As an example of a permutation group (for an introduction to permutation groups see this page) we will look at a finite subset of the 3D rotation group SO(3), so we will look at all the rotation transforms of a cube that map it to itself. For information about 3D rotations see this page.
We can study cube rotation using the various algebras associated with 3D rotations such as:
 encoding of these rotations in quaternions is shown here.
 encoding of these rotations in matrices is shown here.
 encoding of these rotations in axisangle is shown here.
 encoding of these rotations in euler angles is shown here.
but the aim on this page is to separate the properties of this rotation in a way that is not dependant on the properties of any specific algebra and instead brings out the higher level symmetries.
Lets take as an example the rotation of a cube in ways that does not change its shape (i.e. multiples of 90° rotations about x, y or z) although we will keep track of the rotations possibly by markings on the faces of the cube. We could have chosen other platonic solids, other then a cube, such as a dodecahedron. These other platonic solids are described on this page.
There are a number of ways to analyise this, one way is to number the vertices and track the effect of each rotation on these vertices.
So a 90° rotation about each of the x, y or z axis could be defined as follows (as a cycle decomposition described on this page)
x = rotation about x = (1, 4, 8, 5) (2, 3, 7, 6)
y =rotation about y = (1, 5, 6, 2) (4, 8, 7, 3)
z = rotation about z = (1, 2, 3, 4) (5, 6, 7, 8)
We now need to work out all the permutations of these rotations.
There are 24 made up of 1 identity element, 9 rotations about opposite faces, 8 rotations about opposite vertices and 6 rotations about opposite lines.
number of rotations  

rotate about opposite faces  9 (3 for each pair of faces) 

rotate about opposite vertices  8 (2 for each pair of vertices) 

rotate about opposite lines  6 (one for each pair of lines) 
This gives 9 + 8 + 6 = 23 possible rotations of the cube, plus the identity element (leave it where it is giving 24 possible rotations in total.
There is a quicker way to discover that there are 24 rotations. If we realise that there is a one to one correspondence between rotations and possible orientations of the cube, then all we have to do is count the possible orientations, for instance we could:
 realise that there are 6 faces and so we can place it on each face in turn in 4 possible ways giving 6*4 = 24 possible orientations.
 realise that there are 8 vertices and so we can place it on each vertex in a given position in 3 possible ways giving 8*3 = 24 possible orientations.
Permutation Group of Cube
This has 24 possible rotations, we can generate these by starting with the identity element and the 90° rotations about the x, y and z axis, then by combining these in different sequences we can generate all 24 permutations. In fact, as we shall see below, we only need to start with 2 permutations to generate all possible rotations.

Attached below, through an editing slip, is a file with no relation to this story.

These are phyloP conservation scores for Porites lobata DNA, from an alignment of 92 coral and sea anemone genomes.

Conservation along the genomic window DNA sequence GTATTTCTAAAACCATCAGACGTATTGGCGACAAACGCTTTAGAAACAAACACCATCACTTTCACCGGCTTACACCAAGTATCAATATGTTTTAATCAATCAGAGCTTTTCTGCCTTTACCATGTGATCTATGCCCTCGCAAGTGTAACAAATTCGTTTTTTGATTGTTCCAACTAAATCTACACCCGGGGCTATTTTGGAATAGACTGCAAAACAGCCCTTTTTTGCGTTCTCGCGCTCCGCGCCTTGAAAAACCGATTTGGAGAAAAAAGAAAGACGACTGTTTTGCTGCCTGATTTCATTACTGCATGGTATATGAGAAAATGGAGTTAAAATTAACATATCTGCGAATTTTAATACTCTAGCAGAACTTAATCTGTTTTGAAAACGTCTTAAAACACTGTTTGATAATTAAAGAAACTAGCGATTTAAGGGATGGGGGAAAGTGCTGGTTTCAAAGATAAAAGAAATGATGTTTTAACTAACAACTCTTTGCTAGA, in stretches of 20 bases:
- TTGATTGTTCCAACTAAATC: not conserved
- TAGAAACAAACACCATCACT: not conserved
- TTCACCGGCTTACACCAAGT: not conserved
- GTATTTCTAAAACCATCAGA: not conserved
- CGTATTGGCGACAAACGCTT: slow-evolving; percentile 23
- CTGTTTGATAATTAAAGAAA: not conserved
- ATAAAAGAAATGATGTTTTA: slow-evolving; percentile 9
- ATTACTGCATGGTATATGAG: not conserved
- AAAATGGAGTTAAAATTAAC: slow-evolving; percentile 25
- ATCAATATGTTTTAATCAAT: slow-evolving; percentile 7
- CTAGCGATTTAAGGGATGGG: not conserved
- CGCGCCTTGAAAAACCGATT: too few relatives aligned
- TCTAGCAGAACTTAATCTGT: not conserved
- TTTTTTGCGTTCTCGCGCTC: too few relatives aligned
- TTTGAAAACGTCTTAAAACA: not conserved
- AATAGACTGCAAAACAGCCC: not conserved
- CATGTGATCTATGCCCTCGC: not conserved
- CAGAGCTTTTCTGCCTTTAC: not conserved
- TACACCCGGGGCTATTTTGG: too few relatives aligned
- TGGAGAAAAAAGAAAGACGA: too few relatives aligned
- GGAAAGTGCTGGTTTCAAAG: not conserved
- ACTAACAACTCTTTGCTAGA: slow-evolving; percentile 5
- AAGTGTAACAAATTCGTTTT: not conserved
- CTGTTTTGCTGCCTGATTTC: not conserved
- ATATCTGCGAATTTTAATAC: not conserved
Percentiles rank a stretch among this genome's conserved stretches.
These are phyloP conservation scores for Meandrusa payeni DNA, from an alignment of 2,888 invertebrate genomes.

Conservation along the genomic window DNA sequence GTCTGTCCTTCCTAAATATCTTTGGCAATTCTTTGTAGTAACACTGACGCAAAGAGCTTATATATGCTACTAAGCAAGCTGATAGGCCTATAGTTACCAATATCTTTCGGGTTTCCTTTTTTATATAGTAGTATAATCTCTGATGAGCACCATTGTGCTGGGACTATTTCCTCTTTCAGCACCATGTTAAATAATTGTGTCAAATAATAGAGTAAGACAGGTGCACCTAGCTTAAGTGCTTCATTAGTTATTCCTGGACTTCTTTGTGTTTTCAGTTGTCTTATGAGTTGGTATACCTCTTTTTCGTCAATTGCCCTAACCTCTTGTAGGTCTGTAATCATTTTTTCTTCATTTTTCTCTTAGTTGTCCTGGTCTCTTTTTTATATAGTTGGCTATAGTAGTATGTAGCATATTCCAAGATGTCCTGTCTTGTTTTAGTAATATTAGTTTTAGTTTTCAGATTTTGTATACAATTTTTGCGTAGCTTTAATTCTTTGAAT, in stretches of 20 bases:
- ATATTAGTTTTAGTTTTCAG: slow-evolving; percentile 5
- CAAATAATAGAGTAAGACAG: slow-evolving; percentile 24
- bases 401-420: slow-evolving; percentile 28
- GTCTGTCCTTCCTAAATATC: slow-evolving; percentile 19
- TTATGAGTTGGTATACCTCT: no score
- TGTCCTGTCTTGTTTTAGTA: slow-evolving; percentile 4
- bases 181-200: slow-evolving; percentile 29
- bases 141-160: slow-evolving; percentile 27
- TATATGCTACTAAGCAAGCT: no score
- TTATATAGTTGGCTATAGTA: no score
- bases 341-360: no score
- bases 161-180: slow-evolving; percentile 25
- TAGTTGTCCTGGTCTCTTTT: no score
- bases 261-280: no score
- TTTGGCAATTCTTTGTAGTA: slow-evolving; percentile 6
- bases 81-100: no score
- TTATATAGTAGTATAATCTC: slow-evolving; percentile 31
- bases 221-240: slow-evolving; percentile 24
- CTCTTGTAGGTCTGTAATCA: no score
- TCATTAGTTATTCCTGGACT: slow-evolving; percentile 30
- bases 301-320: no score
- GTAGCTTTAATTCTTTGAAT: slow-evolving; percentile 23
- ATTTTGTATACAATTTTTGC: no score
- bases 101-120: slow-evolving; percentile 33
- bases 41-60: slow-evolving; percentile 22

identity (0°)  about x (90°)  about y (90°)  about z (90°)  
permutation  
cycle notation  (1, 4, 8, 5) (2, 3, 7, 6)  (1, 5, 6, 2) (4, 8, 7, 3)  (1, 2, 3, 4) (5, 6, 7, 8) 
We will denote these permutations by the letters i ,x ,y and z. The composition of x and y (y o x) will be denoted xy:
o 
= 
To be consistent with other literature on this, we need to reverse the order of the functions, that is the right hand function is applied first then the left hand function. So, for example, xy = (y o x).
We can draw up a complete table of the composition operation which defines this example completely. It is a bit of a drudge to work out all these permutations by hand so I have written a program to do this automatically  This is still work in progress  see this page.
Generating rotations from i and x
In order to try out the program with a simple example, I supplied the program with 2 permutations ('i' and 'x') to start it going and it generated two more to complete the group:
identity (0°)  about x (90°)  about x (180°)  about x (270°)  
permutation  
cycle notation  (1, 4, 8, 5) (2, 3, 7, 6)  (8 1)(7 2)(6 3)(5 4)  (5 8 4 1)(6 7 3 2) 
So from the generators: 'i' and 'x' the program has generated two other permutations 'xx' (apply x twice) and 'xxx' (apply x three times).
The complete multiplication (Cayley) table for this group is then:
a*b  b.i  b.x  b.xx  b.xxx 
a.i  i  x  xx  xxx 
a.x  x  xx  xxx  i 
a.xx  xx  xxx  i  x 
a.xxx  xxx  i  x  xx 
Generating rotations from i, x and y
This time I supplied the program with 3 permutations ('i' , 'x' and 'y') to start it going and it generated 21 more to complete the group of 24:
permutation  

cycle notation  (1, 4, 8, 5) (2, 3, 7, 6)  (1, 5, 6, 2) (4, 8, 7, 3)  (8 1)(7 2)(6 3)(5 4)  
permutation  
cycle notation  (8 6 1)(4 7 2)(3)(5)  (1)(4 5 2)(8 6 3)(7)  (6 1)(5 2)(8 3)(7 4)  (5 8 4 1)(6 7 3 2) 
permutation  
cycle notation  (7 1)(3 2)(6 4)(8 5)  (5 1)(8 2)(7 3)(6 4)  (7 1)(8 2)(4 3)(6 5)  (4 1)(8 2)(5 3)(7 6) 
permutation  
cycle notation  (2 1)(5 3)(6 4)(8 7)  (2 6 5 1)(7 8 4 3)  (6 3 1)(2)(5 7 4)(8)  (6 8 1)(7 4 2)(3)(5) 
permutation  
cycle notation  (3 1)(4 2)(7 5)(8 6)  (1)(5 4 2)(6 8 3)(7)  (3 8 1)(7 5 2)(4)(6)  (8 3 1)(5 7 2)(4)(6) 
permutation  
cycle notation  (3 6 1)(2)(7 5 4)(8)  (2 3 4 1)(6 7 8 5)  (4 3 2 1)(8 7 6 5)  (7 1)(6 2)(5 3)(8 4) 
I don't know if these are the shortest sequences, perhaps I should get the program to check all combinations and see if these are any shorter sequences? At the moment the program allocates the name from the first case of a particular permutation it finds and then subsequent cases are given the original name.
So we don't need to use a third generator 'z' and we already have all 24 possible rotations.